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Derailment risk assessment

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posted on 06.12.2017, 00:00 by Simon WagnerSimon Wagner
"There is a large quantity of literature available on longitudinal train dynamics and risk assessment but nothing that combines these two topics. This thesis is focused at assessing derailment risks developed due to longitudinal train dynamics. A key focus of this thesis is to identify strategies that can be field implemented to correctly manage these risks. This thesis quantifies derailment risk and allows a datum for comparison. A derailment risk assessment on longitudinal train dynamics was studied for a 107 vehicle train consist travelling along the Monto and North Coast Lines in Queensland, Australia. The train consisted of 103 wagons and 4 locomotives with locomotives positioned in groups of two in lead and mid train positions. The wagons were empty hopper wagons on a track gauge of 1067mm. The scenarios studied include: the effect of longitudinal impacts on wagon dynamics in transition curves; and the effects of longitudinal steady forces on wagon dynamics on curves. Simulation software packages VAMPIRE and CRE-LTS were used. The effects of longitudinal impacts from in-train forces on wagon dynamics in curves were studied using longitudinal train simulation and detailed wagon dynamics simulation. In-train force impacts were produced using a train control action. The resulting worst-case in-train forces resulting from these simulations were applied to the coupler pin of the wagon dynamics simulation model. The wagon model was used to study the effect of these in-train forces when applied in curves and transitions at an angle to the wagon longitudinal axis. The effects of different levels of coupler impact forces resulting from different levels of coupling slack were also studied. Maximum values for wheel unloading and L/V ratio for various curve radii and coupler slack conditions were identified. The results demonstrated that the derailment criteria for wheel unloading could be exceeded for a coupler slack of 50mm and 75mm on sharper curves, up to 400m radii. A detailed study of the effect of steady in-train forces on wagon dynamics on curves also was completed. Steady in-train forces were applied to a three wagon model using VAMPIRE. Maximum and minimum values of wheel unloading and L/V ratio were identified to demonstrate the level of vehicle stability for each scenario. The results allowed the worse cases of wheel unloading and L/V ratio to be studied in detail. Probability density functions were constructed for the occurrence of longitudinal forces and coupler angles for the Monto and North Coast Lines. Data was simulated for a coupler slack of 25, 50 and 75mm and force characteristics were further classified into the occurrences of impact and non-impact forces. These probability density functions were analysed for each track section to investigate the effects of coupler slack, track topography and gradient on wagon dynamics. The possible wagon instability in each of these scenarios was then assessed to give a measure of the potential consequences of the event. Risk assessment techniques were used to categorise levels of risk based on the consequences and likelihood of each event. It was found that for the train configuration simulated, the Monto Line has a higher derailment risk than the North Coast Line for many of the scenarios studies in this thesis. For a coupler slack of 25mm no derailment risks were identified, 50mm coupler slack derailment risks were only identified on the Monto track and the majority of derailment risks were identified for a 75mm coupler slack." -- abstract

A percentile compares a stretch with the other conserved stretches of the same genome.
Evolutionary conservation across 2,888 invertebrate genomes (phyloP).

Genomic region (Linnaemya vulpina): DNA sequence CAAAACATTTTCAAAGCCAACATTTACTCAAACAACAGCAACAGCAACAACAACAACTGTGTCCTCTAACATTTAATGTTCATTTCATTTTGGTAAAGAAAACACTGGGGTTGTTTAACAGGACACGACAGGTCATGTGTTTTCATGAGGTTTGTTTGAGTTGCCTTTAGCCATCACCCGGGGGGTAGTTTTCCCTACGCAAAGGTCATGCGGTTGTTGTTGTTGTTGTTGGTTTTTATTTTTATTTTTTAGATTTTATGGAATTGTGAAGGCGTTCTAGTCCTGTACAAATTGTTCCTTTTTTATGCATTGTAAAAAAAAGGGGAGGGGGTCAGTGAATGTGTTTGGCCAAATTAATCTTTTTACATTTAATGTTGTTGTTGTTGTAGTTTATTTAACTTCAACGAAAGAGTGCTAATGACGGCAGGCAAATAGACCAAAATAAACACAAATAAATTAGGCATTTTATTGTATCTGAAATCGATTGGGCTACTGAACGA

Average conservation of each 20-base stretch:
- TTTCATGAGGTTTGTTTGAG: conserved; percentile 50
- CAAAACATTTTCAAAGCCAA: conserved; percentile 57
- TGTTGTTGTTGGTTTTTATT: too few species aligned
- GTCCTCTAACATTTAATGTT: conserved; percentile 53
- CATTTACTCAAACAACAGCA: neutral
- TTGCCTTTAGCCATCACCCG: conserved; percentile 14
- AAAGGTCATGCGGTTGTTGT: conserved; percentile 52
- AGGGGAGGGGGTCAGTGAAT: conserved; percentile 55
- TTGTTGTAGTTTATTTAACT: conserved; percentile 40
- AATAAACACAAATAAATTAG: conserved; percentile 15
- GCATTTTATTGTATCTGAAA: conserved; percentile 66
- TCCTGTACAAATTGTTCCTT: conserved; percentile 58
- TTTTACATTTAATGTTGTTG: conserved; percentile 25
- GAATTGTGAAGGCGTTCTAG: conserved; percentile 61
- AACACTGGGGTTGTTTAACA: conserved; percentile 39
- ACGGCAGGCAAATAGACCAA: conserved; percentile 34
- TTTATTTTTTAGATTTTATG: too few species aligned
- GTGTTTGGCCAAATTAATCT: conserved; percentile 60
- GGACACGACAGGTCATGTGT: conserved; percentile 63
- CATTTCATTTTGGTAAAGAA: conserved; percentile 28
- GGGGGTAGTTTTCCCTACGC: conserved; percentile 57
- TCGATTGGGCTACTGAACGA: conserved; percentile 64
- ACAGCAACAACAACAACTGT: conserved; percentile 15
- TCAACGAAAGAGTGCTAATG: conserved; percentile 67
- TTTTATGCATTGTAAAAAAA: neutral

Central Queensland University

Additional Rights

I hereby grant to Central Queensland University or its agents the right to archive and to make available my thesis or dissertation in whole or in part through Central Queensland University’s Institutional Repository, ACQUIRE, in all forms of media, now or hereafter known. I retain all copyright, including the right to use future works (such as articles or books), all or part of this thesis or dissertation.

Open Access


External Author Affiliations

James Goldston Faculty of Engineering and Physical Systems;

Era Eligible



Colin Cole

Thesis Type

Master's by Research Thesis